It would be foolhardy to predict the possible outcomes of all of the potential Supreme Court decisions in the health care case. The temptation for some members of the Court to issue a sweeping decision will be strong, but a more temperate majority may emerge. The safest thing to predict is that a decision that initially appears to be a clear-cut judicial victory could end up being a political defeat.

Tuesday, March 6, 2012

Bring on Your "Wrecking Ball"

I first heard the song "Wrecking Ball" several years ago, when the official Bruce Springsteen web page posted the video of its first performance at the old Giants Stadium. Springsteen wrote the song to mark the impending destruction of the stadium to make way for the new, corporately-named one that would replace it. Having seen Springsteen at that venue several times, I enjoyed the song for what it seemed to be: a novelty, tossed off quickly for the occasion, and--if not for the video--never likely again to see the light of day, like some others known only to the truly fanatical fan (e.g., "Pilgrim in the Temple of Love," a Christmas song that is decidedly not for the entire family).

After 35 years of obsessive attention to Springsteen's career, I should have known better. Even songs that initially seem to be something just quickly dashed off have a way of circling back and taking on new and deeper meanings.

That has happened with the release of Springsteen's new studio album. Not only has the song returned, but it earns its status as the title track. It is the emotional turning point of the record, the moment when Springsteen pivots from the questions, the anger, the frustration, the despair, and the depression of the first half, to its defiant, hopeful, and life-affirming second half.

This is Springsteen's most coherent, most powerful, most passionate album in years. Springsteen has always been a story teller--not just in individual songs, but in albums, even in concerts. Long time fans (at least those paying attention) can see that the set list for a Springsteen show is not a haphazard thing. While some songs come and some songs go, there is a always a discernible storyline. He always has a story to tell.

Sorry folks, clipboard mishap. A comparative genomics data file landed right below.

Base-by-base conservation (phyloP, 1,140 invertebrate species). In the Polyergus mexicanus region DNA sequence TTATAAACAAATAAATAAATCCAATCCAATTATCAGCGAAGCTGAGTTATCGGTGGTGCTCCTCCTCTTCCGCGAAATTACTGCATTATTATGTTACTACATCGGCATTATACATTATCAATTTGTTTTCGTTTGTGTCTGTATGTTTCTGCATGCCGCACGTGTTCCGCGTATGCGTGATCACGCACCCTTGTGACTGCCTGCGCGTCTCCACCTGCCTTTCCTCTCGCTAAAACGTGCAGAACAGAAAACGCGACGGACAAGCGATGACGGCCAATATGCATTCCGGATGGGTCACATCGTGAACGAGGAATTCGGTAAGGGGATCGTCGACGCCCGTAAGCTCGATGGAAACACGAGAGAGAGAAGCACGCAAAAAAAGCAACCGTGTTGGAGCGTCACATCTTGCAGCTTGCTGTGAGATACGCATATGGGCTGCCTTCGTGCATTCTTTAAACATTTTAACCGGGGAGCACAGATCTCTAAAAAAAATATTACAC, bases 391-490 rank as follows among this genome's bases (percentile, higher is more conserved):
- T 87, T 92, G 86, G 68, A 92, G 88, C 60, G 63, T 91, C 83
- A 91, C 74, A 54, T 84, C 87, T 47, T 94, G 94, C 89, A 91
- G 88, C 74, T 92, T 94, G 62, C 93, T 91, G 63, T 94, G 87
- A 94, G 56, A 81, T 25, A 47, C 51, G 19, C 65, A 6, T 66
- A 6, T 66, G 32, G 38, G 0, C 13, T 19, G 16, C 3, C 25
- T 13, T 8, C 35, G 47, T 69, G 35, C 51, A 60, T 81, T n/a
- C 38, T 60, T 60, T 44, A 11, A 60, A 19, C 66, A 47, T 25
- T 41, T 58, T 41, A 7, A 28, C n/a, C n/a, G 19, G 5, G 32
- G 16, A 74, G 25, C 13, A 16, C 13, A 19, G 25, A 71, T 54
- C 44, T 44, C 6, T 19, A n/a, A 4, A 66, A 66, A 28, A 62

That has never before been more true of a Springsteen album. In an excellent interview he gave some weeks ago in Paris, Springsteen said the album begins with a question (do "We Take Care of Our Own"?) and pursues it throughout. The songs that follow ("Easy Money," "Shackled and Drawn," "Jack of All Trades," "Death to My Hometown," "This Depression") all examine the last several difficult years of American life with an unsparing gaze.

"Easy Money" echoes the timeless theme of Woody Guthrie's "Pretty Boy Floyd": "Some will rob you with a six-gun/And some with a fountain pen." In Springsteen's telling, the example set by the fountain pen men is emulated by the man with the six-gun. Musically, the violin riff echoes that in "Into the Fire," Springsteen's tribute to the firefighters who ran into the World Trade Center on 9/11 when others were running out. The contrast the music evokes--between their selfless service and the greed of "them fat cats" who "just think it’s funny"--is incredibly jarring and effective.

"Shackled and Drawn" tells the story of the working man who foregoes the easy money ("Let a man work, is that so wrong"). But it doesn't really pay off for him:
Gambling man rolls the dice, workingman pays the bill
It’s still fat and easy up on banker’s hill
Up on banker’s hill, the party’s going strong
Down here below we’re shackled and drawn
In "Jack of All Trades," the slow cadence, the repetition of the rolling piano line, and the reassuring chorus ("I’m a jack of all trades, honey we’ll be all right") lulls the listener initially into thinking the narrator is simply resigned ("The banker man grows fat, working man grows thin/It’s all happened before and it’ll happen again"). That is, until the song explodes with rage at the end ("If I had me a gun, I’d find the bastards and shoot ’em on sight"). This is Springsteen's warning: Americans are a patient people, but they want to see justice done.

In a musical turn that made my Irish heart dance, Springsteen seems to discover some hitherto unsuspected Irish roots in "Death to My Hometown."

Springsteen has long had a tendency to place some of his darkest lyrics in some of his most rollicking tunes, and this is a prime example. Marking the devastation left behind by the financial "vultures," Springsteen's anger reaches its crescendo:
Send the robber barons straight to hell
The greedy thieves who came around
And ate the flesh of everything they found
Whose crimes have gone unpunished now
Who walk the streets as free men now
They brought death to our hometown, boys
Death to our hometown
The uplifting music is the only saving grace left. The next track, "This Depression," seems to mark the apogee of despair. "Baby, I've been down, but never this down/I've been lost, but never this lost."

And then he defiantly sings, "Bring on your wrecking ball." Watching the performance of the song on Jimmy Fallon's show last week, I thought: leave it to Springsteen to take a song ostensibly about the demolition of a stadium and transform it into a ringing affirmation of the value of the struggle despite every setback, of the value of life in the face of the inevitability of death.